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Environment

The Zero Sum Climate Game

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Michael Tobis is to be applauded for being open to the idea of geoengineering, but he's delusional if he thinks the climate activist community is also open to it. In my post yesterday, I argued that, for climate activists,

any discussion of climate adaptation is an unwelcome distraction from the debate at hand on mitigation. Why there isn't room for both discussions to occur beats me.

Tobis says this is a RPJr-ism and

really a very half-baked way of thinking about the [climate] problem. Forcing things under that rubric is simply a distortion.

Now I have no idea what an RPJr-ism is, much less whether I'm guilty of such a thing. Perhaps Tobis or one of Roger's fans in the climate activist community can define this term for me? But to the matter at hand, let me direct Tobis back to the same quote from 2020Science that he references. It's a commentary on the recent Royal Society report on geoengineering, and this is the response that 2020Science predicted (emphasis added):

I suspect that, like most climate change-related reports these days, "Geoengineering the climate: Science, governance and uncertainty" will have ideologues on both sides of the aisle up in arms. It dares to consider the option of actively engineering the climate on a planetary scale to curb the impacts of global warming, and advocates further research into geoengineering. In doing so, it will no doubt simultaneously enrage deniers of anthropogenic climate change, and those who fervently maintain that technological fixes are not the solution to the consequences of humanity's excesses.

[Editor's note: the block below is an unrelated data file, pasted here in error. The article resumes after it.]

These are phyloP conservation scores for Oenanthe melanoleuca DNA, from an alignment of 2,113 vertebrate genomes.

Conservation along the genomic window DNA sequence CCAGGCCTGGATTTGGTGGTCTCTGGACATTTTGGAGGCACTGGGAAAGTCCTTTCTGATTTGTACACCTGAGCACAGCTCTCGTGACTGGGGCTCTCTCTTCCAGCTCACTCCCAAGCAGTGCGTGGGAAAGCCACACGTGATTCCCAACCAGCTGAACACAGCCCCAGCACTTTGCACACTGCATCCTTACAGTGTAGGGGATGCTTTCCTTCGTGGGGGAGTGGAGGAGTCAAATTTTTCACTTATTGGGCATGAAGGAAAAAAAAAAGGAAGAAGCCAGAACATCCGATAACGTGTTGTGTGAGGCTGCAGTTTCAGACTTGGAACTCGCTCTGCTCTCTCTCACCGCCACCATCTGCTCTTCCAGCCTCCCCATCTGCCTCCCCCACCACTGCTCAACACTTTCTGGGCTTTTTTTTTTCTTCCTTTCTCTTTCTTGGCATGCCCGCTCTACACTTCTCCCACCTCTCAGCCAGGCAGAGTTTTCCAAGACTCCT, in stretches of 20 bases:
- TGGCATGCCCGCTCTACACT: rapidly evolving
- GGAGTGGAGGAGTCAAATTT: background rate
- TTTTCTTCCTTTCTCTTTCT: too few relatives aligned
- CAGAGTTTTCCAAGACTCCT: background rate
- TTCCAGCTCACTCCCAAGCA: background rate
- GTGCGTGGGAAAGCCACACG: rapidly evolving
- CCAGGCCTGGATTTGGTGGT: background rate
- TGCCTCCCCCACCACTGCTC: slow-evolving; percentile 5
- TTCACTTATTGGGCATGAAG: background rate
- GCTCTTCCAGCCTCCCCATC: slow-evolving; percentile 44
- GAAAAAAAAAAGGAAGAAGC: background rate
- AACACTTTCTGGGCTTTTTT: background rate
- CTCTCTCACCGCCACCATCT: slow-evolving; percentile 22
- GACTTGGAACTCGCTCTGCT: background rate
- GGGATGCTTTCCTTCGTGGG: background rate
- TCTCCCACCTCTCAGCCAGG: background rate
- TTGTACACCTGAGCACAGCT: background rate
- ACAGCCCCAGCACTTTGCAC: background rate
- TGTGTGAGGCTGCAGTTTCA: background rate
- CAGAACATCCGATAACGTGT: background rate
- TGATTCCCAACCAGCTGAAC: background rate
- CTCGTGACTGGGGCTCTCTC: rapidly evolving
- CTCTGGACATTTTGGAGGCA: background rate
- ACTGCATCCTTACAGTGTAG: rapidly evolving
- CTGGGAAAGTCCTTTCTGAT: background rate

To my mind, 2020Science accurately framed what David Roberts at Grist is railing against in this post. True, Roberts is responding specifically to the silly Branson statement, but the dismissive attitude Roberts expresses towards geoengineering is evident:

The idea that sucking CO2 out of the atmosphere will save us is akin to the hope that a math equation can be solved by erasing one of the numbers.

Now maybe at some point Roberts will write another post discussing why he believes geoengineering should at least be on the table as part of the suite of mitigation & adaptation measures. Until then, I'm sticking with my contention that his approach to the climate change problem reflects that of the climate activist community at large--which is generally dismissive of technological fixes and any discussion of adaptation. That is the true zero sum game at hand.

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